Dr. Louis LaPierre, a Professor Emeritus in Biology at the Université de Moncton, was hired last June by the Government of New Brunswick to solicit citizen feedback and provide a summary report about regulations and potential plans for large-scale development of a shale gas industry in New Brunswick.
LaPierre’s report, publicly released this week, nicely summarizes the serious concerns New Brunswickers have on shale gas, and legitimately concludes in the final section of Part I (Public Meeting Summary) that “there are some important issues to be addressed by government and industry.” However, the other conclusion in that section, which rules out a moratorium and was picked by mainstream media as a headline, does not follow logically from the content of Part I. Not only is this conclusion unsupported by the data he collected, LaPierre uses fallacious arguments unworthy of his standing as a respected scientist.
To support his conclusion about a moratorium, LaPierre cunningly defines it as “an authorized period of delay or waiting without defining the issues that would be addressed during that period,” and based on this self-crafted definition, he concludes that such a delay “would not advance the debate concerning the major issues surrounding a shale gas industry.”
LaPierre’s first fallacy consists in twisting the meaning of the word ‘moratorium’ under the guise of explaining it, so as to make look reasonable what in reality is an utterly ludicrous point. After reading a common definition of moratorium (“a period of time in which there is a suspension of a specific activity until future events warrant a removal of the suspension or issues regarding the activity”, 700+ Google hits with quotation marks), one can clearly see that if the ‘future events’ determining the end of the moratorium involve ascertaining the safety of the activity, the issues obviously need to be investigated or addressed during the moratorium, otherwise it could not end! Therefore, not only evidence answering the raised concerns can indeed be gathered during a moratorium; this is actually its goal (to prevent harm while the risks, impacts and benefits are fully assessed).
LaPierre continues discrediting his profession when he asserts, in recent interviews about his report, that the experience in other jurisdictions cannot be extrapolated to New Brunswick and therefore we need to allow the industry to experiment here. This is akin to denying the fundamental principle of scientific inference: that nature behaves the same way in different places and times, so that when sufficiently similar situations recur, similar effects follow. Granted, our shale gas formations may differ from others currently exploited, but the cement casing and hydrofracking techniques used by industry are inherently the same in different shale gas plays. And if they have repeatedly failed and polluted elsewhere, why on earth do we need to test them here as Dr. LaPierre suggests? This is not to say that data on local conditions are not required, e.g. groundwater (to his credit, Dr. LaPierre recommends the delineation of major aquifers prior to any exploration). But the gathering of this information is not incompatible with a moratorium as he argues.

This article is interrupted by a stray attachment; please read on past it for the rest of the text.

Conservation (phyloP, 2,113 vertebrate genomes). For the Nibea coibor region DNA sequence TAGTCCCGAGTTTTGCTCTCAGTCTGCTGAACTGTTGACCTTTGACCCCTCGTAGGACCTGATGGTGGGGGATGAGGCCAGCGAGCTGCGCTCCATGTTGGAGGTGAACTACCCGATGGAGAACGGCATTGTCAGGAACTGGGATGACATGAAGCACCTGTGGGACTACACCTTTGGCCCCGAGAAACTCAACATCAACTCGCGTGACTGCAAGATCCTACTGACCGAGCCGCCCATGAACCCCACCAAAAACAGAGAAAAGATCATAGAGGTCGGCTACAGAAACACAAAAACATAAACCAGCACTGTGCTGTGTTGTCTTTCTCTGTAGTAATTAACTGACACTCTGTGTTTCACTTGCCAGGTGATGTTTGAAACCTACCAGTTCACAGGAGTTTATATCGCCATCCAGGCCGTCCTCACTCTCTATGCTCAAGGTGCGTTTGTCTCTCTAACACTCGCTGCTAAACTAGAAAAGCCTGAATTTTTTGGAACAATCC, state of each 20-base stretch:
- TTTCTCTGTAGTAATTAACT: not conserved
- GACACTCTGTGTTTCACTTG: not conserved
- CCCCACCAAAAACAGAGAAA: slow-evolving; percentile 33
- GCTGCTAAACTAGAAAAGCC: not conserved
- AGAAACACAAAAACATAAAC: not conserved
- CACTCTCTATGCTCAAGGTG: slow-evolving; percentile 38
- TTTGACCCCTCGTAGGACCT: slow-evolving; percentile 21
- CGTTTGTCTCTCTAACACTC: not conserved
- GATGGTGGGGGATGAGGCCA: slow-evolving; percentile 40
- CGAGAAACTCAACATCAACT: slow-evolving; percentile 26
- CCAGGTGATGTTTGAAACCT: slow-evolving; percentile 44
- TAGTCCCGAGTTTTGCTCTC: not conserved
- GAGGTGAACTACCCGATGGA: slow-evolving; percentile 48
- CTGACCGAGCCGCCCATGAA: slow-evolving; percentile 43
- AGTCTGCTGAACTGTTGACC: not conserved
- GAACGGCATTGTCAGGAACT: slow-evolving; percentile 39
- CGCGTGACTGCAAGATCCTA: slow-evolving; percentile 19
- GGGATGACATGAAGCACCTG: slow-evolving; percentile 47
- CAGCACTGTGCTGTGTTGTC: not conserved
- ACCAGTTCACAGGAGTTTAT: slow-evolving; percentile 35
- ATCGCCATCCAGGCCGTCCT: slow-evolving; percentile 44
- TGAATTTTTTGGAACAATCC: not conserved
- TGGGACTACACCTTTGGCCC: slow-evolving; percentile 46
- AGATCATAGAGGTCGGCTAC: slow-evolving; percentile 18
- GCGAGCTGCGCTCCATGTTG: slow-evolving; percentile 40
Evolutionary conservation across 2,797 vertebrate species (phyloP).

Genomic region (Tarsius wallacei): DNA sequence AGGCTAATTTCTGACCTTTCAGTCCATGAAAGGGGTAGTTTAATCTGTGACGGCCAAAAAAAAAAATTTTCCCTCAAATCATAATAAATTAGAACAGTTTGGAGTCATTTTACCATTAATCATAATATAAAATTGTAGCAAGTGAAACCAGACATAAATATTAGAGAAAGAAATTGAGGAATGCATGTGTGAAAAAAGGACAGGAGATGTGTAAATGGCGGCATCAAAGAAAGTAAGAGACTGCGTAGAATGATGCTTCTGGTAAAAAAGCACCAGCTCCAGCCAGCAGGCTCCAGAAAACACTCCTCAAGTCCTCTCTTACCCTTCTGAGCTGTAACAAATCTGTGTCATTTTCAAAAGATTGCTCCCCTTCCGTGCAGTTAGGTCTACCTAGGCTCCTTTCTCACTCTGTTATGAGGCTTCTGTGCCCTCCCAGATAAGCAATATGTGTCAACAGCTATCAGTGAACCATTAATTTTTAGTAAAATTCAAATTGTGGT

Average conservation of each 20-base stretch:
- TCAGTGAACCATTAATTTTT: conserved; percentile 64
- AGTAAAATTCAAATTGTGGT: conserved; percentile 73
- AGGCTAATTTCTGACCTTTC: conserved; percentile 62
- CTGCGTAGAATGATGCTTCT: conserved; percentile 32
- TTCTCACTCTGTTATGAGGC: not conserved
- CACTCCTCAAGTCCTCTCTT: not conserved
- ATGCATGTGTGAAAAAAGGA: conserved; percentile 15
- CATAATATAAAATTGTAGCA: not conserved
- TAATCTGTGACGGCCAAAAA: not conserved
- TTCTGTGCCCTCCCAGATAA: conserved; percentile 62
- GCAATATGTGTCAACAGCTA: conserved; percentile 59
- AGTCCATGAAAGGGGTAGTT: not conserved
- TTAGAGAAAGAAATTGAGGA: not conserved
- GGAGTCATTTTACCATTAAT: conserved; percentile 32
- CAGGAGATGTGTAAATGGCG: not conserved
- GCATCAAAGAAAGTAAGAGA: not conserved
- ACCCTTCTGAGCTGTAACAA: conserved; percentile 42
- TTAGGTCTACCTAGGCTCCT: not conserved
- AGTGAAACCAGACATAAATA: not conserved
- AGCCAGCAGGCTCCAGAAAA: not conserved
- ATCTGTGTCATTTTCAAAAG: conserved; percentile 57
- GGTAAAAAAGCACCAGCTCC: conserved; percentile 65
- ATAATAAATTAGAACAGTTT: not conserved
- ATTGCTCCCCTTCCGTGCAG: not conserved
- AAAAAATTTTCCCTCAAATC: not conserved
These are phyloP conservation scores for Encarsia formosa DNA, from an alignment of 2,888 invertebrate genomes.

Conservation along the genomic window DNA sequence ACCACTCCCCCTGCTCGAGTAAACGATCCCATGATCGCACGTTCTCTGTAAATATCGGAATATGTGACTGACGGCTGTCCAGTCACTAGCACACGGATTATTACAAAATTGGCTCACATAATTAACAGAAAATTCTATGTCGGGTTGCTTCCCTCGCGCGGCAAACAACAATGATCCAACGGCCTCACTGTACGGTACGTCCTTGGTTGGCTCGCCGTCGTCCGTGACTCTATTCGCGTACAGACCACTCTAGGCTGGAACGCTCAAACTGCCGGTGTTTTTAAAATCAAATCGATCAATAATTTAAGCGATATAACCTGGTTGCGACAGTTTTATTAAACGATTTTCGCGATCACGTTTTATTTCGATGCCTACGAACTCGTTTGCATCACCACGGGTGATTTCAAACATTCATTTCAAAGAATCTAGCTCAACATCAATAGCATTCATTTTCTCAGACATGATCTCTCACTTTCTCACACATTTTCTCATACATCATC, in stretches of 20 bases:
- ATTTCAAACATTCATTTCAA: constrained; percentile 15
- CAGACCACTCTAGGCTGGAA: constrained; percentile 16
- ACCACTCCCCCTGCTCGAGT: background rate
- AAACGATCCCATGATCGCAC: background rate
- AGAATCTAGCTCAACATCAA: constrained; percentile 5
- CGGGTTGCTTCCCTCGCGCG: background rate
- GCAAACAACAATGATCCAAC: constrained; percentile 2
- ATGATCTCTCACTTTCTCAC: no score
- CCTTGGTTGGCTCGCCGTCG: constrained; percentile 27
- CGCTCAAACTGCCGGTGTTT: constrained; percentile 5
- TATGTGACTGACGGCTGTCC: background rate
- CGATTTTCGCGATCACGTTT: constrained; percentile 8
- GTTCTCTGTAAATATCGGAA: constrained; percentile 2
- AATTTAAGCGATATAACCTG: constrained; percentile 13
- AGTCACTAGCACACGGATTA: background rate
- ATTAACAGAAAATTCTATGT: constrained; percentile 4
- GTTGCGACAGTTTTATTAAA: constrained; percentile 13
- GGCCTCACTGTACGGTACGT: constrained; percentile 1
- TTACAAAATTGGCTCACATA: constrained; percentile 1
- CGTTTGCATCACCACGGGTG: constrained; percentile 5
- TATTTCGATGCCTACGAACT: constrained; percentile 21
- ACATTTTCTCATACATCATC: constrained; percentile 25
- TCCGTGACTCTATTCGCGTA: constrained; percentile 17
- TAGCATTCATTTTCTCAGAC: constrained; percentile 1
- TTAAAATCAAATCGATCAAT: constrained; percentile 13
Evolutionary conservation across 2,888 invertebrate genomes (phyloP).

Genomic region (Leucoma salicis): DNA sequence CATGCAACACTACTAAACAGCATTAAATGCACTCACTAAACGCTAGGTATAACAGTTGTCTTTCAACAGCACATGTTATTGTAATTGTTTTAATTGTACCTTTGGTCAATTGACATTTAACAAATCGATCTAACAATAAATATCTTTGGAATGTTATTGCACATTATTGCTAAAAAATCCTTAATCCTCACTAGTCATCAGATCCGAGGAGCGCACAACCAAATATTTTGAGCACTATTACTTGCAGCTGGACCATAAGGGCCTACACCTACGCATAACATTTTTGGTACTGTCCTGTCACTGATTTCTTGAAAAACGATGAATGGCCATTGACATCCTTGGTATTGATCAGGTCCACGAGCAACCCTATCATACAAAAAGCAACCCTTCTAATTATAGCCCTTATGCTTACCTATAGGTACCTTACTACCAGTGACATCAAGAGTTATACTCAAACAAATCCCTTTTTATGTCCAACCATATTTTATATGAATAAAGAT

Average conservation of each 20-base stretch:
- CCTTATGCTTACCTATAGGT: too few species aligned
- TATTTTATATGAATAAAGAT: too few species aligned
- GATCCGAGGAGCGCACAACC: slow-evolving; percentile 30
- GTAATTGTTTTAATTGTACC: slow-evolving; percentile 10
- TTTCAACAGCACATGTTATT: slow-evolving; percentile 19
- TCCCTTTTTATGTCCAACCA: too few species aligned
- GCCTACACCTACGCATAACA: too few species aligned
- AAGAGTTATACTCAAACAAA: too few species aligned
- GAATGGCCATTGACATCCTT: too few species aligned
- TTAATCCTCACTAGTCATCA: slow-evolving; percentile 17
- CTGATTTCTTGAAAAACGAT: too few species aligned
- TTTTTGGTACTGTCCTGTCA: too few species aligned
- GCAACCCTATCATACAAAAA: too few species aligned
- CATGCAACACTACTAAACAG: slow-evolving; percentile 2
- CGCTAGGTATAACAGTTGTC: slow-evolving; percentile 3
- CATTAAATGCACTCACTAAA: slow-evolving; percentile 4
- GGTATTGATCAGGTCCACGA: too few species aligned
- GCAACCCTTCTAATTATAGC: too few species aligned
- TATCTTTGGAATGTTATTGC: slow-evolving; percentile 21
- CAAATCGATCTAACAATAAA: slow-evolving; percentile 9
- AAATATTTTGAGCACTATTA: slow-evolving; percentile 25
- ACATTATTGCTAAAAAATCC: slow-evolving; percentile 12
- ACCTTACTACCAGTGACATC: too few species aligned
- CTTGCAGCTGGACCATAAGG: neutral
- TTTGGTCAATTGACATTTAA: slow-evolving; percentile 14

Another reason claimed by LaPierre to rule out a moratorium is that it would delay the determination of the economic potential of our shale gas deposits through more exploration and testing. But so would the phased approach he is proposing, which would restrict exploration only to specific areas. In any case, if the government wants to substantiate whether there are economic reserves of shale gas in the province, then they should invest their own money rather than industry money. This way, if the resource is found, it can be kept underground until the time is right for the province. Otherwise, the companies investing in the exploration are legally entitled to extract the resource as soon as they can make a profit, therefore depleting this asset before it becomes a strategic, more profitable resource in the future. Given the projections on natural gas price and the concerns about current technology, the right time (when returns to the province are maximized and risks minimized) is certainly not within this or next decades, and neither will the gas evaporate in the meanwhile.
LaPierre finishes the conclusion section with yet one more fallacy, a false dichotomy: “It is only through a rational, science-based process and structured dialogue – not a moratorium – that we can assess the issues associated with shale gas”, as if a moratorium was incompatible with such a process. By adding unsupported material about a moratorium in the conclusion section, LaPierre is departing from the standards of scientific writing. By using fallacious arguments to support it, he is tainting his reputation and exposing his claims of impartiality. The media should also be more careful and, rather than using their source’s reputation or rank as proof, verify the soundness of a conclusion before making it a headline.
In conclusion, if the government is intending to use LaPierre’s report as a political weapon to rule out a moratorium on shale gas, they should be aware that the arguments he puts forward will not stand the scrutiny of New Brunswickers who passed grade five at school (LaPierre allegedly strove to keep the text at that level). And if they continue avoiding the fundamental issue of public consent, they will no longer need to ask for it after the next elections.